Human Rights Year 2019 – Foreword Annual Report 2020
Over the last 75 years, the United Nations adopted many human rights instruments, principles, declarations, conventions, and created dozens of monitoring mechanisms and procedures. But on the spot, victims, witnesses, human rights defenders and organisations continue to face massive abuses. There are gaps between UN decisions and their follow-up in the field. It is time for implementation. This has to be done by the country itself, which implies a need to develop national protection systems and national capacities.
The progress in human rights in the UN is not linear. We monitored periods of progress and years of regression, often concluded with confirmations during major events, such as the 1993 World Conference. These ‘ups’ and ‘downs’ are not surprising. Major political developments often lead to drastic changes in the human rights policy of States. With the globalization new needs and priorities emerge. Moreover, Governments generally don’t like to be called to order by an increasingly effective human rights system.
We are in a ‘down’ phase. The UN human rights system is under increasing pressure from a growing number of States. In the 90s, the Sub-Commission was gradually reduced to silence. Then, hardliner States focused on the Special Rapporteurs. A code of conduct was adopted in 2007, for the mandate holders, and not for the States committing crimes. To further avoid the debate, many States then targeted NGOs and defenders, misusing the anti-terror legislation to accuse human rights NGOs, defenders, and sometimes even victims and witnesses of ‘terrorism’. Legislations prohibiting foreign funding were introduced in many countries, in all the regions. And, in the Human Rights Council and its mechanisms, hardliner States multiply the obstacles to the NGOs, who provide the human rights mechanisms and procedures with authentic, verified, and therefore credible information. Reprisals against them have become an urgent issue.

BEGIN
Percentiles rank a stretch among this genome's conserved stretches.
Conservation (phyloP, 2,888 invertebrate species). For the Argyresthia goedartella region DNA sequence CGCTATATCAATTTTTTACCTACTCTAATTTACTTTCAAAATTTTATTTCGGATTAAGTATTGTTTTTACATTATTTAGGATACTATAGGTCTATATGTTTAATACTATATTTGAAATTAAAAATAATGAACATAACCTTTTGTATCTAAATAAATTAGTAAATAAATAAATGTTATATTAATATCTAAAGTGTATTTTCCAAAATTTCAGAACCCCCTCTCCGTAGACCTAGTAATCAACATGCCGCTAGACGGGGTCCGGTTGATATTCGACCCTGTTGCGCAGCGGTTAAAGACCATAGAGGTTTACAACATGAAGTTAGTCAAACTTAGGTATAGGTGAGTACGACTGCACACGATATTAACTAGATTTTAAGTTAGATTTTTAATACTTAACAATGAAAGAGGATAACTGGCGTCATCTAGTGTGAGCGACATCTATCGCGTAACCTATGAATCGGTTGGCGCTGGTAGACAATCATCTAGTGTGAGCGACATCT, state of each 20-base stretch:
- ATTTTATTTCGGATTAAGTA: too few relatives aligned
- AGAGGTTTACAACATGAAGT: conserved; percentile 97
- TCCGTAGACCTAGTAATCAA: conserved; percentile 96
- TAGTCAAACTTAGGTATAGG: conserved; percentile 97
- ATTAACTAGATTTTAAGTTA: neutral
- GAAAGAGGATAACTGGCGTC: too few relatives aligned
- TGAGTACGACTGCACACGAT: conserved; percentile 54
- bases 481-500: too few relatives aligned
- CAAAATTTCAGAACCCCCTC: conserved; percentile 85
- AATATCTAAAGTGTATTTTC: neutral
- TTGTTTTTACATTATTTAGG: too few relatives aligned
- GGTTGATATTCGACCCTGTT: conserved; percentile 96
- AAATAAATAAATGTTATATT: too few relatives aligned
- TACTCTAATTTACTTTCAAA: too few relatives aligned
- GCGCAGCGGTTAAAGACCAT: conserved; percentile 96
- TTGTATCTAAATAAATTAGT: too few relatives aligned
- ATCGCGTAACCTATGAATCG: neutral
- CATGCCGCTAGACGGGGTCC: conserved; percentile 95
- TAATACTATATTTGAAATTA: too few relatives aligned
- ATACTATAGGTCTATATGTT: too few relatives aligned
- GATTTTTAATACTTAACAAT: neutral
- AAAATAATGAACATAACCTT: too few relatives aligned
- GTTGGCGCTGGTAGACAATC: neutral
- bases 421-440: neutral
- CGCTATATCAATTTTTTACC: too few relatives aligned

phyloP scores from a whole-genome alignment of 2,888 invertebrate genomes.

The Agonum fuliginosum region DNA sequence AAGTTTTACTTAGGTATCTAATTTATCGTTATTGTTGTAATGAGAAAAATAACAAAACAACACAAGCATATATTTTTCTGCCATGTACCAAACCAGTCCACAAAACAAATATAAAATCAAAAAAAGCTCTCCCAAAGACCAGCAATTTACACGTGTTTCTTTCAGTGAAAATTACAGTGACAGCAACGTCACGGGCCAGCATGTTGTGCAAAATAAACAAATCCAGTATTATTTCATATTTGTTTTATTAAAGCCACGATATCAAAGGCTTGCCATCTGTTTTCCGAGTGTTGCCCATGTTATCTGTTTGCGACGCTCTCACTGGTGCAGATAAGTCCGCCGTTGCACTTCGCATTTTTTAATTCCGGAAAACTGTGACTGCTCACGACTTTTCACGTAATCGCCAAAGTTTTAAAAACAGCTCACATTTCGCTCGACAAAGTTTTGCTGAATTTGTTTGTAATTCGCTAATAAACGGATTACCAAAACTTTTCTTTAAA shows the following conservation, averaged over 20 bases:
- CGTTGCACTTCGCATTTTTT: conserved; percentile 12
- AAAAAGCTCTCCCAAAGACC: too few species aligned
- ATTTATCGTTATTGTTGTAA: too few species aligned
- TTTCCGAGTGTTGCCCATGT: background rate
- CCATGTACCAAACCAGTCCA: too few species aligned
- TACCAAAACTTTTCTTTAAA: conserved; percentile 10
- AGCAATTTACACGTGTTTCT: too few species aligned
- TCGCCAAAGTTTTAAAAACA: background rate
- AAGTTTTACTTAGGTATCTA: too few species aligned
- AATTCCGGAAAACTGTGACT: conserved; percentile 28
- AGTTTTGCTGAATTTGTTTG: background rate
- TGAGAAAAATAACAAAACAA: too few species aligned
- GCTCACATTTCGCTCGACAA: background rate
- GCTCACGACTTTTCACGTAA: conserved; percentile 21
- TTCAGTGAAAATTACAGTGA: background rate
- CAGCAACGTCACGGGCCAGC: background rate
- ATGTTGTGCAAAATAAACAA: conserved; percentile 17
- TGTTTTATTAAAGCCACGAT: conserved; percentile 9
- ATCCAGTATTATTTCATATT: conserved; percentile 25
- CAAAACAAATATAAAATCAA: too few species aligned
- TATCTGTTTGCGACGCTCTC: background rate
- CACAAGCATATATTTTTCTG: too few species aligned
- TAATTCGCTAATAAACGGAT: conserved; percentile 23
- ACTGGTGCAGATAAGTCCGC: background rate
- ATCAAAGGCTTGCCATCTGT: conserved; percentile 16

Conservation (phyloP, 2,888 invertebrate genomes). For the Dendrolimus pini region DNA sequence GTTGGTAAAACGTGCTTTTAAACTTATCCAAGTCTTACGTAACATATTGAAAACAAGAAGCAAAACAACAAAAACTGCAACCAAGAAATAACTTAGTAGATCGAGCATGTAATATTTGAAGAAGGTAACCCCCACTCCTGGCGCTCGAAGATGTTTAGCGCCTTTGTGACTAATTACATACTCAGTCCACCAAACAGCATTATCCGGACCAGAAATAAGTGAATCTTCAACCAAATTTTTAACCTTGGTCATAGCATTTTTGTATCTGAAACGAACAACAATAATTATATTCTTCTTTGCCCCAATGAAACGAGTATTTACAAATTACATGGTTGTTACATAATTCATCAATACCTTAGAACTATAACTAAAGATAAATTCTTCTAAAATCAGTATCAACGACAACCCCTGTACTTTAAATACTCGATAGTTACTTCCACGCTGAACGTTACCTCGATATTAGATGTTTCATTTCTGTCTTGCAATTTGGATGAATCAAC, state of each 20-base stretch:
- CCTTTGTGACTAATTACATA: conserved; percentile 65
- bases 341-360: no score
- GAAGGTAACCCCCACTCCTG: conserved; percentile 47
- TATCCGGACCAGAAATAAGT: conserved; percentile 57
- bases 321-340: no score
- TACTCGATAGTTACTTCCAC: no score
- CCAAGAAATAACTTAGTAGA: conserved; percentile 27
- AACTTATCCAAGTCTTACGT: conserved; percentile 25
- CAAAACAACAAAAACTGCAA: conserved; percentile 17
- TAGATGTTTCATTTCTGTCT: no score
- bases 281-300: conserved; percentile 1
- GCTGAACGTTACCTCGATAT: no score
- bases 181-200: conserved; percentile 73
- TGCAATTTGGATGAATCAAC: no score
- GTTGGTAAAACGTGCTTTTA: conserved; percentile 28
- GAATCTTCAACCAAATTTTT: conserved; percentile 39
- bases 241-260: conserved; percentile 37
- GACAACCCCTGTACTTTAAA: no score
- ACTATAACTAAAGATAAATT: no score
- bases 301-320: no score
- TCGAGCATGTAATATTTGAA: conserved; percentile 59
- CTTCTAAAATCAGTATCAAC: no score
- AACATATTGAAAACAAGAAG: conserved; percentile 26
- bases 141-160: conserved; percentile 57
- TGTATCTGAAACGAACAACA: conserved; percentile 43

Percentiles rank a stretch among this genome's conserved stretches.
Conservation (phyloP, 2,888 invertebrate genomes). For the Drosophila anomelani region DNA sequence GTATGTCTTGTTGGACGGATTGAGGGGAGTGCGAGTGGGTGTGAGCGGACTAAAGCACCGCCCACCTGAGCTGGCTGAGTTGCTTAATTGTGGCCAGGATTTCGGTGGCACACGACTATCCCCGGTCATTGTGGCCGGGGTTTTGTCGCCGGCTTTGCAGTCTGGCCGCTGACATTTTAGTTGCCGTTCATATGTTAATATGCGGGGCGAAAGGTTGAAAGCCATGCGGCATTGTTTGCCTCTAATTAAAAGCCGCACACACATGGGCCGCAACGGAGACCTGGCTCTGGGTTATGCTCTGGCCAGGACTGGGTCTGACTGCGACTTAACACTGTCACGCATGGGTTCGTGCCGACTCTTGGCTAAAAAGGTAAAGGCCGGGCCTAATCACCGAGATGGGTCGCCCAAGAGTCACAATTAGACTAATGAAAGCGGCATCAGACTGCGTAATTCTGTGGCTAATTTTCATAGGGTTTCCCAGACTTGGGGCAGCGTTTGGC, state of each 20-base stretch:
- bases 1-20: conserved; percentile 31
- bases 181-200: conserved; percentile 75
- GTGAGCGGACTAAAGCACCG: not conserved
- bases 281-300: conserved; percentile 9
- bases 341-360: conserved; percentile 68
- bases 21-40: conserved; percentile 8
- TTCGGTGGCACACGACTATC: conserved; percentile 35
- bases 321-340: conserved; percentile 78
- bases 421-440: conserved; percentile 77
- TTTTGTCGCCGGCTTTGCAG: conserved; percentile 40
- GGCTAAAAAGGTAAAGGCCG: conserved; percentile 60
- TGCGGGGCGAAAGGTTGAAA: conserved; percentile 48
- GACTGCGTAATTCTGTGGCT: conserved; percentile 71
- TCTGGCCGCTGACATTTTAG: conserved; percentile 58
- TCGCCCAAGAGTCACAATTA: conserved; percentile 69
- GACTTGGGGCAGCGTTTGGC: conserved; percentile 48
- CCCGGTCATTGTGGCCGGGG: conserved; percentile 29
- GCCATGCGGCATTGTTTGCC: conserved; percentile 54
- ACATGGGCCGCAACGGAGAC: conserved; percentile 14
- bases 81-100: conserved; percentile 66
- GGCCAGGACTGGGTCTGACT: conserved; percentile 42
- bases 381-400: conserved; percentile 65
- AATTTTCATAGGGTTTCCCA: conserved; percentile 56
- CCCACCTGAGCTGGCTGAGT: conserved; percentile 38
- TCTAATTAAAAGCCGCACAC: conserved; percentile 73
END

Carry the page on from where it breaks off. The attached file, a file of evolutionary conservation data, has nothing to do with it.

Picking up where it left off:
States also target the treaty monitoring bodies. In its 2014 Resolution 68/268, the UN General Assembly decided to start a process of reform of the Committees ‘to enhance their effectiveness. However, whilst the Committees did a lot to improve their working methods, the financial weapon is being used to try to cancel their next sessions.
UN human rights standards are also challenged, as exemplified by attempts to re-define the concept of torture; to challenge women’s rights; to further limit the freedom of opinion and expression and the freedom of religion or belief; and to oppose the protection of certain human beings because of their sexual orientation. The Chinese resolutions on development (to realize human rights); and on dialogue instead of confrontation (‘Win-win’ principle), the resolution on human rights of the family (Egypt, Saudi Arabia) constitute an attempt to re-define the human rights standards. Sovereignty, non-interference and cultural pluralism and/or diversity’ are used to avoid examining massive human rights abuses,
It is time to wake up and to re-establish the centrality of human rights in the UN.
Adrien-Claude Zoller, President